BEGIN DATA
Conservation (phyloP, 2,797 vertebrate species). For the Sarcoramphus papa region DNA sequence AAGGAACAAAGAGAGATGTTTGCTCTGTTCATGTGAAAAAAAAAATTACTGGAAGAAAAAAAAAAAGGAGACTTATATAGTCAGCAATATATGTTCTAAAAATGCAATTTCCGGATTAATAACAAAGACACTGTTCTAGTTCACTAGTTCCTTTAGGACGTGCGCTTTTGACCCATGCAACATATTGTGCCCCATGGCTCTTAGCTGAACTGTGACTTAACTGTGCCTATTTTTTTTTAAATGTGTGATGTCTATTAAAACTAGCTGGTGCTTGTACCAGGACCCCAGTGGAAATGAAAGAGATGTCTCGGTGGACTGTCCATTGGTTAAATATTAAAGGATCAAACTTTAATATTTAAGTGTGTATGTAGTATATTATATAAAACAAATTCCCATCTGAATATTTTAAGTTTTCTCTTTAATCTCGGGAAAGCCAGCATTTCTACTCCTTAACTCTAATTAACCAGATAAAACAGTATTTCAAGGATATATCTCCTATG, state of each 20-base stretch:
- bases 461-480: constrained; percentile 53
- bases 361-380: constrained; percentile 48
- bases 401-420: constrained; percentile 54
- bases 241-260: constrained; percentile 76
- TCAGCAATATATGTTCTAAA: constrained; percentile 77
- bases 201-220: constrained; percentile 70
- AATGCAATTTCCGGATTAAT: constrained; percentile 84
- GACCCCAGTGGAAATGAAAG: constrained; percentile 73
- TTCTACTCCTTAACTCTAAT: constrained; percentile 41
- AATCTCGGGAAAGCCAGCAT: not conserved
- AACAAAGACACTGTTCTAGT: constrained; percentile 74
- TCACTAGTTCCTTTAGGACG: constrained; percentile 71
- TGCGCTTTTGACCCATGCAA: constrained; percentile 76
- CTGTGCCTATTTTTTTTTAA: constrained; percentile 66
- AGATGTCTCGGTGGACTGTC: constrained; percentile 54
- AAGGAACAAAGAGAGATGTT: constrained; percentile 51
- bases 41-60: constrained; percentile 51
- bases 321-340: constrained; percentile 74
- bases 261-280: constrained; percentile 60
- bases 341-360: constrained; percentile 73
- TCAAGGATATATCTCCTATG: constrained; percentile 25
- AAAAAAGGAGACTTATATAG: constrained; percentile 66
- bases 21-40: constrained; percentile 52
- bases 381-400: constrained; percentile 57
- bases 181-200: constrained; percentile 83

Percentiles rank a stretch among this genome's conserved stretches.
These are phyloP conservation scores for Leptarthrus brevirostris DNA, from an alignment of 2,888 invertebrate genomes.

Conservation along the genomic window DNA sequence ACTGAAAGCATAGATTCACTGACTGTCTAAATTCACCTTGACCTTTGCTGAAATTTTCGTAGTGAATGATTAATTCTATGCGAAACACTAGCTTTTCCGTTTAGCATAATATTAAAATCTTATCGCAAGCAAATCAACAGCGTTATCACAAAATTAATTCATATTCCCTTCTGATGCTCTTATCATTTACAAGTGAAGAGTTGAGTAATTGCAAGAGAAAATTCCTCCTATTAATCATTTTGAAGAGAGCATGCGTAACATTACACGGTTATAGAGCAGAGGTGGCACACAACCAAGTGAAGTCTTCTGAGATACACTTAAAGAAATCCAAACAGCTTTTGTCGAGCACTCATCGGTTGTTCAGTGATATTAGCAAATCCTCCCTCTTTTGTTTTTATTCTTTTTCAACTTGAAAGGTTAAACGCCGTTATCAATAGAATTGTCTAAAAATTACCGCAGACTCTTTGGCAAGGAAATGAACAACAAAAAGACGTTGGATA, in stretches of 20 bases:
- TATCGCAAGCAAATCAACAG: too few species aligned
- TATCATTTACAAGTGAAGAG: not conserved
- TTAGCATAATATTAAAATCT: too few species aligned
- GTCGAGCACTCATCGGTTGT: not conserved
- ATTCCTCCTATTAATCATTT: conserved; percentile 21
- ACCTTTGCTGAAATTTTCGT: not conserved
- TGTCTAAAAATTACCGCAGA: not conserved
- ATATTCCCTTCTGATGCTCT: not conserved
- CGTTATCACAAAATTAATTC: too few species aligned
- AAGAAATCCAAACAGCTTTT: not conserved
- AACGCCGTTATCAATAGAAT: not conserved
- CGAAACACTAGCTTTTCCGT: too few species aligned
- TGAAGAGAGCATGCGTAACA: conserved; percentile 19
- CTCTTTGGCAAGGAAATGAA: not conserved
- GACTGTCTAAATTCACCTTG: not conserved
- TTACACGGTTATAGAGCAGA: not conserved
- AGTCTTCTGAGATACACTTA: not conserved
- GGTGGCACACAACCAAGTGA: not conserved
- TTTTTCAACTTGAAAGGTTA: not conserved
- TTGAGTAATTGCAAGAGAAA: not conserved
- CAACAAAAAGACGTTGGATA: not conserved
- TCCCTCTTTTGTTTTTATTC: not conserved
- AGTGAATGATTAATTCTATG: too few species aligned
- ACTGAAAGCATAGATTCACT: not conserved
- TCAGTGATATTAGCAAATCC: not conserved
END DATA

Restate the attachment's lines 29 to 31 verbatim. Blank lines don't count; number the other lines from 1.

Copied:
Conservation along the genomic window DNA sequence ACTGAAAGCATAGATTCACTGACTGTCTAAATTCACCTTGACCTTTGCTGAAATTTTCGTAGTGAATGATTAATTCTATGCGAAACACTAGCTTTTCCGTTTAGCATAATATTAAAATCTTATCGCAAGCAAATCAACAGCGTTATCACAAAATTAATTCATATTCCCTTCTGATGCTCTTATCATTTACAAGTGAAGAGTTGAGTAATTGCAAGAGAAAATTCCTCCTATTAATCATTTTGAAGAGAGCATGCGTAACATTACACGGTTATAGAGCAGAGGTGGCACACAACCAAGTGAAGTCTTCTGAGATACACTTAAAGAAATCCAAACAGCTTTTGTCGAGCACTCATCGGTTGTTCAGTGATATTAGCAAATCCTCCCTCTTTTGTTTTTATTCTTTTTCAACTTGAAAGGTTAAACGCCGTTATCAATAGAATTGTCTAAAAATTACCGCAGACTCTTTGGCAAGGAAATGAACAACAAAAAGACGTTGGATA, in stretches of 20 bases:
- TATCGCAAGCAAATCAACAG: too few species aligned
- TATCATTTACAAGTGAAGAG: not conserved